Failure to "read the room" has been a popular point of discussion in politics since the recent Federal election. Perhaps it's just as relevant in AFL football at the moment, too.
Why? Because there's been more than the odd instance lately of some big "players" in the football world either refusing to hear or wilfully ignoring what others are saying. Particularly when it comes to big picture items like potential new clubs and new venues.
Does it matter? Well, yes it does. Because if these are the people who are helping shape the game's priorities and agenda, there's rightful concern among the fan base that we're going to have the wrong decisions made for the wrong reasons.
Let's call Exhibit A former Collingwood president Eddie McGuire's latest proposal about North Melbourne and Tasmania, "revealed" breathlessly on "Footy Classified" on Wednesday evening.
McGuire wants the Kangaroos to play 11 games in Melbourne and the other 11 in Tasmania with Alastair Clarkson as coach. While they would still be called the Kangaroos, the links to Tasmania would be strong, via a player academy, and football festivals run by the club in the Apple Isle.
McGuire's plan talked about draft concessions, football department soft cap spending exemptions, a leg up for commercially attractive fixtures, and free access to TV streaming platforms for fans.
It was a veritable showbag of treats. With one big problem. That the Tasmanian government, not to mention its football public, have repeatedly and in the strongest possible terms made it clear they are not interested in a transplanted team.
However McGuire dresses it up, and whatever the team is called, that's what this proposal remains. A team not based in the state, which still has a home base on the mainland. It wouldn't be Tasmania's team. And North Melbourne supporters would be absolutely justified in believing it was no longer really theirs, either.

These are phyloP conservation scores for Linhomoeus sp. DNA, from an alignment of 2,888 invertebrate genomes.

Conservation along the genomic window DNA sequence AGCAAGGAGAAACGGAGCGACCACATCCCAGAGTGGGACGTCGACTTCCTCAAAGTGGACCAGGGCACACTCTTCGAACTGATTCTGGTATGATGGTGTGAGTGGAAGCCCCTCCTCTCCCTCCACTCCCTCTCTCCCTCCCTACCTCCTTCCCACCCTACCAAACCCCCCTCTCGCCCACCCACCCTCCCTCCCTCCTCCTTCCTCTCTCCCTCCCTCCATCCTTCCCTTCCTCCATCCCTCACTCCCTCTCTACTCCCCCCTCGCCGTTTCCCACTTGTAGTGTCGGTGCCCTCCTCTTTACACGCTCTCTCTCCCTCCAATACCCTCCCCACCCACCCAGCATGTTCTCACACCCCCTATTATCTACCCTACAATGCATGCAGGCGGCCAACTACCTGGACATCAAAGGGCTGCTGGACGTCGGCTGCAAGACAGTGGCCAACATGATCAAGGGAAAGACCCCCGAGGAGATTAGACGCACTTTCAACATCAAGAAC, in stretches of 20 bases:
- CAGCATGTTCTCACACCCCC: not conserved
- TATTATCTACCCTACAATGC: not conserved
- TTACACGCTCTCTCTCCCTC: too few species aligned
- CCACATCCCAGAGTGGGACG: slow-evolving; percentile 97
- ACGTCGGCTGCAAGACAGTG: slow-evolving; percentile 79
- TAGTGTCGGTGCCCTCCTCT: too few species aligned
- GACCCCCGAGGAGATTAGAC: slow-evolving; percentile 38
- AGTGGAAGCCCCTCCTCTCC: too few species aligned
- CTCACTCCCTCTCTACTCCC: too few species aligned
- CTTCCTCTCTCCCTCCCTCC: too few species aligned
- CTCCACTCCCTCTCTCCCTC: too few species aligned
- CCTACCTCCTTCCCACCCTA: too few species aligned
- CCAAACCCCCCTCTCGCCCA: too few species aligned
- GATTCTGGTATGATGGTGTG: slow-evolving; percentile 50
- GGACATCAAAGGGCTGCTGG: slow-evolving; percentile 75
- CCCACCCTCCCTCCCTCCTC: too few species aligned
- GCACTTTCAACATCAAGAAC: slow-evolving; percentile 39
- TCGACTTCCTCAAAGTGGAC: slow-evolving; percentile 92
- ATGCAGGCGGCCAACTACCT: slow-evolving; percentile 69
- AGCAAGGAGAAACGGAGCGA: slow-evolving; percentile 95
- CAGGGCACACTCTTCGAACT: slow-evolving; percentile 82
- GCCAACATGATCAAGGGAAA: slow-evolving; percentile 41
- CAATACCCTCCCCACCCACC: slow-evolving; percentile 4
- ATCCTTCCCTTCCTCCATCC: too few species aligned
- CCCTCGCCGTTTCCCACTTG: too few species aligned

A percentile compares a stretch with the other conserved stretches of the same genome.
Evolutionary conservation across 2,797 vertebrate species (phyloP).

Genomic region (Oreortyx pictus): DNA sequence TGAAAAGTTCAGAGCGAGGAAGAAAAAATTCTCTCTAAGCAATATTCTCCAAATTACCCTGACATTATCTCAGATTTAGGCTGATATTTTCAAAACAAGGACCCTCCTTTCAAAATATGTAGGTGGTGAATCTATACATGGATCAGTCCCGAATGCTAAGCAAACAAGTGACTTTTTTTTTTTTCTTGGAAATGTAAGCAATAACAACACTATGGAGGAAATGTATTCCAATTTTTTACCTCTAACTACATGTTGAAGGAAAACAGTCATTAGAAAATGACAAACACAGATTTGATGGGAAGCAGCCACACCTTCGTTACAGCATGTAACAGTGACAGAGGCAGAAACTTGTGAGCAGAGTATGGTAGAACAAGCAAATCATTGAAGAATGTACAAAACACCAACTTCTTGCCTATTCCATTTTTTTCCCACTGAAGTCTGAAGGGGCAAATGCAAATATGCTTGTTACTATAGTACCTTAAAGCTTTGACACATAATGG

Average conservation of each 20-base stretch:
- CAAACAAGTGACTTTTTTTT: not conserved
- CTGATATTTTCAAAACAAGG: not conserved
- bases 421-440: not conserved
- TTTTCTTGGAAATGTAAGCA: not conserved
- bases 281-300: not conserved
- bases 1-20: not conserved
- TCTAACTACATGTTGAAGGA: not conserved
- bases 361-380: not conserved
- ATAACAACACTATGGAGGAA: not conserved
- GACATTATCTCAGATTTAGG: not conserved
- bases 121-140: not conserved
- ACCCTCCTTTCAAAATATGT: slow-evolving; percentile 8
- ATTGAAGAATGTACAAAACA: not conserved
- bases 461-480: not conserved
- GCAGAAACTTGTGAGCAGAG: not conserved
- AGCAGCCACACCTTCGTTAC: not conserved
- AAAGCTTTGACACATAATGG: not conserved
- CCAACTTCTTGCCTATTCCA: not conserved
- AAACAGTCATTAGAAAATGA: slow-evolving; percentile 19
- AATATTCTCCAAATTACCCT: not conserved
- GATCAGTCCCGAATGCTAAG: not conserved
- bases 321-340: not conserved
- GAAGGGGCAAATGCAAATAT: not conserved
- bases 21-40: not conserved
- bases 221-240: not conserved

Indeed, far from the seamless blending of two support bases McGuire clearly sees, the far greater likelihood is two disaffected groups suspicious of the rationale behind the concept being foisted upon them.
What part of "we want our own team" does Eddie not get? As for North Melbourne, well, the Roos have spent more than 25 years now since the proposed merger with Fitzroy was scuttled by nervous rival club directors in 1996 fending off various attempts (sometimes even from within) to send them to Canberra, Gold Coast and more recently, Tasmania.
While the club's performance of late has been pretty abject, its financial position and facilities are far better than they have been for much of its history. The Roos are never going to be a "big" club (whatever that means these days), but given the safeguards of an equalised competition, do they have to be?
Exhibit B in the tone deaf stakes, meanwhile, also concerns a Tasmanian team, this time AFL chief executive Gillon McLachlan's comment that a new stadium would have to be part of the deal.
"I think Tasmanians would expect that," McLachlan said. Umm, sorry Gil, I'm pretty sure they don't, for a number of obvious reasons.
First and foremost is that Blundstone Arena in Hobart and UTAS Stadium in Launceston, the two grounds currently used by North Melbourne and Hawthorn, are perfectly adequate for the exercise of a start-up AFL club in the midst of modest population centres.
Second is the prohibitive cost ($750 million is a very conservative estimate) at a time the state's economy is struggling and the angst over shortages of housing, hospital beds and healthcare workers is loud.
You'd think that an organisation grappling with its lowest crowds for more than 25 years, the financial savaging COVID has inflicted on the competition, and the changed priorities of a post-pandemic world when it comes not only to expenditure but lifestyle, would tread a little more warily.
Indeed, McLachlan's comments were so obviously tone deaf as to make many wonder whether they weren't a deliberate overstep to soften the blow of a Tasmanian team being officially canned as a concept by the AFL Commission come August.
That would be cynicism of the highest order. As would the idea that McGuire's latest thought bubble is in fact just a red herring to "fire up the masses", bog the Tasmanian team concept down in needless debate and distraction, allowing it to be pushed again into the "too hard" basket, but keeping alive the football discussion, and accompanying media clicks.
But so appalling is the failure to read the room in these cases it's hard to believe both McGuire and McLachlan could get it that spectacularly wrong.
And if they really have? Well, they're lucky that unlike those in Canberra last month, we don't now get the chance to vote them out of the positions they occupy.
*You can read more of Rohan Connolly's work at FOOTYOLOGY